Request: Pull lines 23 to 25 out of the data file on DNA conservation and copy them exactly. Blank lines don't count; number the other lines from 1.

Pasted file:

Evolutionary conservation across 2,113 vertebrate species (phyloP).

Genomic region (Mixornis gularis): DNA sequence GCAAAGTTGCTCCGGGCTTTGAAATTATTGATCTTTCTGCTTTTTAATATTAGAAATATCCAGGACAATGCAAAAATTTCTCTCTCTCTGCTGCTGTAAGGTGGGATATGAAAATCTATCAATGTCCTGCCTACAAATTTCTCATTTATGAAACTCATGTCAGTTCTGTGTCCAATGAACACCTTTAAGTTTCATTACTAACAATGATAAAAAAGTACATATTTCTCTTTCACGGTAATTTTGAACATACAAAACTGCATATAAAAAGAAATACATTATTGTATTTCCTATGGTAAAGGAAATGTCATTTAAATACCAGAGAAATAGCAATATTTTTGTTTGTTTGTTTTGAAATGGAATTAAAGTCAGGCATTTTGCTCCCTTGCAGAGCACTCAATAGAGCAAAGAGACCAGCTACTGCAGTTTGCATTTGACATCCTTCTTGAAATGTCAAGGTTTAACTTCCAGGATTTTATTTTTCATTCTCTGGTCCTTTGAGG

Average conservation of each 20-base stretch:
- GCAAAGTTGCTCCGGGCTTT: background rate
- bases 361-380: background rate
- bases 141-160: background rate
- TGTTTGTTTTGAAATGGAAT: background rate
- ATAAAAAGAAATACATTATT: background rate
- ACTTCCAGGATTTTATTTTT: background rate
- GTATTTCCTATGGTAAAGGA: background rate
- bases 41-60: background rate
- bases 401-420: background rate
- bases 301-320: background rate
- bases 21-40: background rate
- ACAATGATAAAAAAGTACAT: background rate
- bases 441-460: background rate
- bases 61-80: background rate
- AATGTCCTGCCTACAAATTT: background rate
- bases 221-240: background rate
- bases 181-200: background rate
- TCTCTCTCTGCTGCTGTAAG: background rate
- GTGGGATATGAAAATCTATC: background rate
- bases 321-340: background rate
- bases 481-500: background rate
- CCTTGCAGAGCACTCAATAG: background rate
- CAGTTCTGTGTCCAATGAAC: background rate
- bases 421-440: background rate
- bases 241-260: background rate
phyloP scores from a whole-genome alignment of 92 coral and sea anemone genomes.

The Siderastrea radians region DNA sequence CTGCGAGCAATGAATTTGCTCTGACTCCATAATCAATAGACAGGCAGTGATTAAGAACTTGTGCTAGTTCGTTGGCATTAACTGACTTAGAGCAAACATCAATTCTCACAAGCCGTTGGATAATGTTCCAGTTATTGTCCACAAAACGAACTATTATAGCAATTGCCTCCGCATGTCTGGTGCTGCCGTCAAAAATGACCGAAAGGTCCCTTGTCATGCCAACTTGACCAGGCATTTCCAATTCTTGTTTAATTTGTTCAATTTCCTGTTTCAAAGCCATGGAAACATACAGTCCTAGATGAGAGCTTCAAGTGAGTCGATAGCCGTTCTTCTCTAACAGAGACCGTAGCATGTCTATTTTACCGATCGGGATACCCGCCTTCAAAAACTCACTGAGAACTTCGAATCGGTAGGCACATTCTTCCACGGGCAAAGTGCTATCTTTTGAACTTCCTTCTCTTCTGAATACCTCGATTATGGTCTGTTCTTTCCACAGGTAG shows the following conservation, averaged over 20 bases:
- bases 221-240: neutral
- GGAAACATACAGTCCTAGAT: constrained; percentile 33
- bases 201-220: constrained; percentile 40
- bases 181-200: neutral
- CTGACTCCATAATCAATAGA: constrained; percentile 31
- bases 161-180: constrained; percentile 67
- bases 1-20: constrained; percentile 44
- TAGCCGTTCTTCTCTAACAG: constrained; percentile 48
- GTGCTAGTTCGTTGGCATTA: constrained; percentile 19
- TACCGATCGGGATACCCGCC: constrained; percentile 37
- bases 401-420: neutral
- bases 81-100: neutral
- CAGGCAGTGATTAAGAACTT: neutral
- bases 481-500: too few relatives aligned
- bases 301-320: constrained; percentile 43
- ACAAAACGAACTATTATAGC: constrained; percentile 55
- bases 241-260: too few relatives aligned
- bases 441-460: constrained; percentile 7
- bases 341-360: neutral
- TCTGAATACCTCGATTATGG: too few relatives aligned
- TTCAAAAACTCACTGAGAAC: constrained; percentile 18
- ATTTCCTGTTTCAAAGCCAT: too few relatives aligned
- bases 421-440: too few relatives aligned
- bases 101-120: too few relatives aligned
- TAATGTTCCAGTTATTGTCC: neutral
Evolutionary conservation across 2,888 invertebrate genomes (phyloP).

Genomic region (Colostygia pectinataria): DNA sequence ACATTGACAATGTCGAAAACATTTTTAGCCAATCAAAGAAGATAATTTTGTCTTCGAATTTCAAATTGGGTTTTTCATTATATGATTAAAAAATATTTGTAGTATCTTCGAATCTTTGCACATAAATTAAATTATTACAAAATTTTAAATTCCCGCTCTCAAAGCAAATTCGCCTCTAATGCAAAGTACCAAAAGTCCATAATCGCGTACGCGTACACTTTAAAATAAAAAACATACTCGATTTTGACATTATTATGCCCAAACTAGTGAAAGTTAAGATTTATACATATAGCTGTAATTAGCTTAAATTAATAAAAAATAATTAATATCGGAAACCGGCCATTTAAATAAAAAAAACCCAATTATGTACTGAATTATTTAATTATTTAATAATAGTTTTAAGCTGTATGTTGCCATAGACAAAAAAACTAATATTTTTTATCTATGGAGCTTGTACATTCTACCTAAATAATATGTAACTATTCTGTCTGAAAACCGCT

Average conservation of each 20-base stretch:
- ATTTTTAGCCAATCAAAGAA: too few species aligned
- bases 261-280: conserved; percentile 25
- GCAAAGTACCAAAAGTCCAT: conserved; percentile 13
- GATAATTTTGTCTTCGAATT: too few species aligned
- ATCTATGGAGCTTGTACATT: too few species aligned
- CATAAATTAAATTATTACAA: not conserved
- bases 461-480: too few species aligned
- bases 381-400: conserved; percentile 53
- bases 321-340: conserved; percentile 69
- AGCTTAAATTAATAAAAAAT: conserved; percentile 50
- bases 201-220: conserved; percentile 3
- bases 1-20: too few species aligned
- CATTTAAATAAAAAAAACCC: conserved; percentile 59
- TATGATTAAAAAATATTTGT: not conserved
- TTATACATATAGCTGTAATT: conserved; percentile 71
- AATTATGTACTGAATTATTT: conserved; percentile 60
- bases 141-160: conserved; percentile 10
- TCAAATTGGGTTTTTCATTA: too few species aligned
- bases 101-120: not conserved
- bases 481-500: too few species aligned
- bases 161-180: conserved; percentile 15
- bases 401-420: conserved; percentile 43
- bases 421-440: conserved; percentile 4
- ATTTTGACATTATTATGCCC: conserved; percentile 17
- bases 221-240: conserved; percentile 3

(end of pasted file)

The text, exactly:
- bases 321-340: background rate
- bases 481-500: background rate
- CCTTGCAGAGCACTCAATAG: background rate